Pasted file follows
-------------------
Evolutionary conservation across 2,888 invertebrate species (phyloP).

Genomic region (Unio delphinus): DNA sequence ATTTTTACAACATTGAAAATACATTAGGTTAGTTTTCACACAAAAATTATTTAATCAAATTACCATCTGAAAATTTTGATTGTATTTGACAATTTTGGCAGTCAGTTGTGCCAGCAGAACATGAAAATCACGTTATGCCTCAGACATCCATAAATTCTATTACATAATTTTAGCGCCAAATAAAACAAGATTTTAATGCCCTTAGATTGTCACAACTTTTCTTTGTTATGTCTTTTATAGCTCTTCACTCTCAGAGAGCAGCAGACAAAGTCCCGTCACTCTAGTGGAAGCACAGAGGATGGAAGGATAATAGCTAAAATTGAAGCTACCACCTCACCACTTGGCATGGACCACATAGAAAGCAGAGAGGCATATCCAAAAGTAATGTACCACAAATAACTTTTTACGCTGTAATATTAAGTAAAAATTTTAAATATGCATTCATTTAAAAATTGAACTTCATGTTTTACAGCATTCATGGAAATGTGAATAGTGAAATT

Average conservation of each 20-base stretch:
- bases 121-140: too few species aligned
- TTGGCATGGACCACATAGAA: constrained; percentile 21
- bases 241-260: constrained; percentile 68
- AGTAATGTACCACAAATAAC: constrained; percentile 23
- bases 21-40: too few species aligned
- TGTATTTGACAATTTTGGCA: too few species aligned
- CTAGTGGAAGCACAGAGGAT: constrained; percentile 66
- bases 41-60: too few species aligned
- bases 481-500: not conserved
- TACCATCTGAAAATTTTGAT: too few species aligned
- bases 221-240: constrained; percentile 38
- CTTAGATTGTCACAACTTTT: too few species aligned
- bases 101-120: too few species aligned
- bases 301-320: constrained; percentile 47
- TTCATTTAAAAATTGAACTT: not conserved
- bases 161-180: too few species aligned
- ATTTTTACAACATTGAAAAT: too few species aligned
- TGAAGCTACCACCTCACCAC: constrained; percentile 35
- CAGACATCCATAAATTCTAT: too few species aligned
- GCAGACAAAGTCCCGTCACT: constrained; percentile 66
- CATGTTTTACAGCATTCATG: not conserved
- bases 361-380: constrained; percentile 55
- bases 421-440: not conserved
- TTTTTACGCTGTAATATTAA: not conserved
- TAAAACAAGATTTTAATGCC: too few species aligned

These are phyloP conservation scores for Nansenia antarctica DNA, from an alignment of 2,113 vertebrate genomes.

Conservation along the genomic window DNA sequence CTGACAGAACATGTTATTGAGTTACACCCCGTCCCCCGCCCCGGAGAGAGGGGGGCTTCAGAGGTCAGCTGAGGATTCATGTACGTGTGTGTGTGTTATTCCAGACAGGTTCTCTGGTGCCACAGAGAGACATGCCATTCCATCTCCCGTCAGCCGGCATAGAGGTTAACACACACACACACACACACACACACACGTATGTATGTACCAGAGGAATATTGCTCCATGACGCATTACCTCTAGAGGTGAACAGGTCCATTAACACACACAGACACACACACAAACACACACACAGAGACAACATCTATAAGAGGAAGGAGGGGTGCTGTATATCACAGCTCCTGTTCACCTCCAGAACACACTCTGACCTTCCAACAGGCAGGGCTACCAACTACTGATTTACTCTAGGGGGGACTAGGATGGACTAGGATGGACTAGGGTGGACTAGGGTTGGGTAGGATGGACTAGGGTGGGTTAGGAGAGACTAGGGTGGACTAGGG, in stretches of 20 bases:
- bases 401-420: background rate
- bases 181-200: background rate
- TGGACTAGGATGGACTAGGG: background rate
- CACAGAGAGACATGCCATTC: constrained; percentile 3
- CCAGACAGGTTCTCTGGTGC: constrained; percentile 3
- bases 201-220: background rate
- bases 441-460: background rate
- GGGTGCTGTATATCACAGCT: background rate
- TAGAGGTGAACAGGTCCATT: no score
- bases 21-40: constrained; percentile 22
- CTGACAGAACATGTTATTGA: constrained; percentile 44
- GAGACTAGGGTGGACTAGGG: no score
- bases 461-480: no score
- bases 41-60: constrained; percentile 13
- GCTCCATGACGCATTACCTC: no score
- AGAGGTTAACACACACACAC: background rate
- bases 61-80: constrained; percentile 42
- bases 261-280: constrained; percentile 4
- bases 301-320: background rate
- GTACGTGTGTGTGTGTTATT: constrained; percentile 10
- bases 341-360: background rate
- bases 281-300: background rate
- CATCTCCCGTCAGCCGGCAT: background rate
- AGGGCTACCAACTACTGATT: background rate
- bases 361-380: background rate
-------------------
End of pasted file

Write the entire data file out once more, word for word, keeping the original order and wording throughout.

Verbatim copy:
Evolutionary conservation across 2,888 invertebrate species (phyloP).

Genomic region (Unio delphinus): DNA sequence ATTTTTACAACATTGAAAATACATTAGGTTAGTTTTCACACAAAAATTATTTAATCAAATTACCATCTGAAAATTTTGATTGTATTTGACAATTTTGGCAGTCAGTTGTGCCAGCAGAACATGAAAATCACGTTATGCCTCAGACATCCATAAATTCTATTACATAATTTTAGCGCCAAATAAAACAAGATTTTAATGCCCTTAGATTGTCACAACTTTTCTTTGTTATGTCTTTTATAGCTCTTCACTCTCAGAGAGCAGCAGACAAAGTCCCGTCACTCTAGTGGAAGCACAGAGGATGGAAGGATAATAGCTAAAATTGAAGCTACCACCTCACCACTTGGCATGGACCACATAGAAAGCAGAGAGGCATATCCAAAAGTAATGTACCACAAATAACTTTTTACGCTGTAATATTAAGTAAAAATTTTAAATATGCATTCATTTAAAAATTGAACTTCATGTTTTACAGCATTCATGGAAATGTGAATAGTGAAATT

Average conservation of each 20-base stretch:
- bases 121-140: too few species aligned
- TTGGCATGGACCACATAGAA: constrained; percentile 21
- bases 241-260: constrained; percentile 68
- AGTAATGTACCACAAATAAC: constrained; percentile 23
- bases 21-40: too few species aligned
- TGTATTTGACAATTTTGGCA: too few species aligned
- CTAGTGGAAGCACAGAGGAT: constrained; percentile 66
- bases 41-60: too few species aligned
- bases 481-500: not conserved
- TACCATCTGAAAATTTTGAT: too few species aligned
- bases 221-240: constrained; percentile 38
- CTTAGATTGTCACAACTTTT: too few species aligned
- bases 101-120: too few species aligned
- bases 301-320: constrained; percentile 47
- TTCATTTAAAAATTGAACTT: not conserved
- bases 161-180: too few species aligned
- ATTTTTACAACATTGAAAAT: too few species aligned
- TGAAGCTACCACCTCACCAC: constrained; percentile 35
- CAGACATCCATAAATTCTAT: too few species aligned
- GCAGACAAAGTCCCGTCACT: constrained; percentile 66
- CATGTTTTACAGCATTCATG: not conserved
- bases 361-380: constrained; percentile 55
- bases 421-440: not conserved
- TTTTTACGCTGTAATATTAA: not conserved
- TAAAACAAGATTTTAATGCC: too few species aligned

These are phyloP conservation scores for Nansenia antarctica DNA, from an alignment of 2,113 vertebrate genomes.

Conservation along the genomic window DNA sequence CTGACAGAACATGTTATTGAGTTACACCCCGTCCCCCGCCCCGGAGAGAGGGGGGCTTCAGAGGTCAGCTGAGGATTCATGTACGTGTGTGTGTGTTATTCCAGACAGGTTCTCTGGTGCCACAGAGAGACATGCCATTCCATCTCCCGTCAGCCGGCATAGAGGTTAACACACACACACACACACACACACACACGTATGTATGTACCAGAGGAATATTGCTCCATGACGCATTACCTCTAGAGGTGAACAGGTCCATTAACACACACAGACACACACACAAACACACACACAGAGACAACATCTATAAGAGGAAGGAGGGGTGCTGTATATCACAGCTCCTGTTCACCTCCAGAACACACTCTGACCTTCCAACAGGCAGGGCTACCAACTACTGATTTACTCTAGGGGGGACTAGGATGGACTAGGATGGACTAGGGTGGACTAGGGTTGGGTAGGATGGACTAGGGTGGGTTAGGAGAGACTAGGGTGGACTAGGG, in stretches of 20 bases:
- bases 401-420: background rate
- bases 181-200: background rate
- TGGACTAGGATGGACTAGGG: background rate
- CACAGAGAGACATGCCATTC: constrained; percentile 3
- CCAGACAGGTTCTCTGGTGC: constrained; percentile 3
- bases 201-220: background rate
- bases 441-460: background rate
- GGGTGCTGTATATCACAGCT: background rate
- TAGAGGTGAACAGGTCCATT: no score
- bases 21-40: constrained; percentile 22
- CTGACAGAACATGTTATTGA: constrained; percentile 44
- GAGACTAGGGTGGACTAGGG: no score
- bases 461-480: no score
- bases 41-60: constrained; percentile 13
- GCTCCATGACGCATTACCTC: no score
- AGAGGTTAACACACACACAC: background rate
- bases 61-80: constrained; percentile 42
- bases 261-280: constrained; percentile 4
- bases 301-320: background rate
- GTACGTGTGTGTGTGTTATT: constrained; percentile 10
- bases 341-360: background rate
- bases 281-300: background rate
- CATCTCCCGTCAGCCGGCAT: background rate
- AGGGCTACCAACTACTGATT: background rate
- bases 361-380: background rate